Susan is regularly asked to speak before business and legal groups such as the American Bar Association, Chesapeake Regional Tech Council, and Anne Arundel Bar Association, regarding the intersection of technology and employment law and other legal issues. She also tweets and blogs about legal issues facing today’s companies. Her twitter handle is @StobbartShapiro.
Susan M. Wyckoff
Ms. Wyckoff is a director of Council Baradel, whose practice has been primarily devoted to civil litigation, with an emphasis on domestic relations law. She has extensive experience in all areas of family law, including, but not limited to divorce, child custody, support and visitation, alimony, marital property and adoption. Ms. Wyckoff has been certified in Civil Mediation since 2009 and in Collaborative Law since 2007. She is frequently appointed by the Court to represent children as a Best Interest Attorney, Child Advocate and/or Privilege Attorney. She has also been appointed by the Court to serve as a guardian of persons and property.
A graduate of Goucher College and the University of Baltimore School of Law, Ms. Wyckoff was admitted to practice law in the State of Maryland in 1997, and in the United States District Court for the District of Maryland in 1999.
125 West Street, Annapolis, MD 21401 | www.cbknlaw.com
Phone: 410-268-6600 | Fax: 410- 269-8409
Q. How can I protect my property if I am getting a divorce?
A. Maryland law protects certain property interests. Property that is acquired by a spouse through gift from a third party or inheritance is that party’s nonmarital property, as is premarital property. Likewise, property that is directly traceable to these sources may be considered nonmarital property. Consequently, it is important to keep records regarding your nonmarital property. Another practical way to protect your assets is to seek resolution through mediation and/or negotiation, both of which are usually less expensive than litigation. Regardless of which process you choose, it is important to consult legal counsel early to gain an understanding ofyour rights.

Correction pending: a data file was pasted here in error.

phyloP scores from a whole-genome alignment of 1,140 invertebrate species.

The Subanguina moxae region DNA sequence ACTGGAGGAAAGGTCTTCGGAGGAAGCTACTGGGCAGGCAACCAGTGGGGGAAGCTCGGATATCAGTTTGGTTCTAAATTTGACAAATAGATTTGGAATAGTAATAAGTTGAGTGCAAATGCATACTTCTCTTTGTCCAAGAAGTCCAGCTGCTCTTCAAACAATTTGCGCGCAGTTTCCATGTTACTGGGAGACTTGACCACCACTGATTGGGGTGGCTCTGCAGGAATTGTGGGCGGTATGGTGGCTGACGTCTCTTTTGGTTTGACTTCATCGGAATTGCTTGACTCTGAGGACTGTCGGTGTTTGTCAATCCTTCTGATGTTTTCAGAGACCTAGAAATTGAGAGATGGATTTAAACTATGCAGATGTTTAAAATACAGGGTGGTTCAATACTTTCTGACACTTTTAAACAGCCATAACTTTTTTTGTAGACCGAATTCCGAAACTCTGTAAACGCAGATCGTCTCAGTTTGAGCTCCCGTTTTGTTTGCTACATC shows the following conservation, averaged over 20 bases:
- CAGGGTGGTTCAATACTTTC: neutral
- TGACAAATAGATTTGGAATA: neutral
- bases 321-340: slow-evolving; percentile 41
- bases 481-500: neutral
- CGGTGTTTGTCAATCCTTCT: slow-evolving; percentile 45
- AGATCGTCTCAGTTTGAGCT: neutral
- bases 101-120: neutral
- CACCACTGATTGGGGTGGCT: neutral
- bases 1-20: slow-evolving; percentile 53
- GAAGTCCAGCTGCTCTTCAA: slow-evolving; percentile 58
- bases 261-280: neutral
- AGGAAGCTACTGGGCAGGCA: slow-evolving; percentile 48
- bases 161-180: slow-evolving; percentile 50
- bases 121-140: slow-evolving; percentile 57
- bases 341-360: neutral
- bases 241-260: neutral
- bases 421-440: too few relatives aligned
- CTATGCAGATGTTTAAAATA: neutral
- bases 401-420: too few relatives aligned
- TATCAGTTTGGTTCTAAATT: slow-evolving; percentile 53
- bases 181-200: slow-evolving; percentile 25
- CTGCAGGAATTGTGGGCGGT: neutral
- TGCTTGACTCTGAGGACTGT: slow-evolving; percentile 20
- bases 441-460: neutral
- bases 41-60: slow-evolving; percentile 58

Donna Schaeffer, Council Baradel – Attorneys at Law
Q. I have a small business. Can I review my employees’ email?
A. It depends on factors such as: whether the email is from a business or personal account; company policies; where the email is stored; and other factors. Beware of the forbidden fruit: if you open Gmail on your employee’s company-issued computer and the employee’s personal Gmail user name and password are already filled in, you may not click through and peruse their Gmail! Think of it like the front door to your employee’s house—if it is unlocked, that doesn’t mean you have permission to enter.
Susan Stobbart Shapiro, Council Baradel – Attorneys at Law
Q. Why should I use an attorney to prepare my Will when I can create my own Will using an internet service?
A. Various internet services certainly provide an opportunity to create your own Will. However, inevitably, when using such a service, unintentional mistakes will occur. If the mistake is revealed after your passing, your heirs could end up spending thousands of dollars in legal fees to rectify the mistake. Creating an estate plan that accomplishes your estate planning goals is very important. An attorney can help you to understand the applicable estate, tax and other relevant laws with the ultimate goal of creating a customized estate plan that works for you.
Maria Worthington McKenna, Council Baradel – Attorneys at Law
Q. Do I really need to confer with an attorney when buying, selling or developing real property?
A. Conferring with an attorney before contracting to buy or sell property can save a lot of time and money down the road. This is particularly true if there are potential environmental issues related to the property, as a property owner could potentially be responsible for its environmental problems, even if the new owner did not cause the problem. Also, there are significant restrictions associated with building on or re-developing property near the water, and an attorney can help her client through the maze of local, state and federal laws applicable to waterfront development.
Susan Ford, Council Baradel – Attorneys at Law
Q. Are there alternatives to “going to war” in a family law matter?
A. Mediation and Collaborative Law are two forms of alternative dispute resolution designed to facilitate an amicable resolution in a family law matter vs. an acrimonious trial. Collaborative Law is designed as early intervention before the parties have turned to litigation. Mediation, similar to Collaborative Law, has the goal of reaching settlement, but where the two differ is the overall process. Both Mediation and Collaborative Law are alternatives to “going to war” and worth asking your attorney about during that initial consultation.
Susan Wyckoff, Council Baradel – Attorneys at Law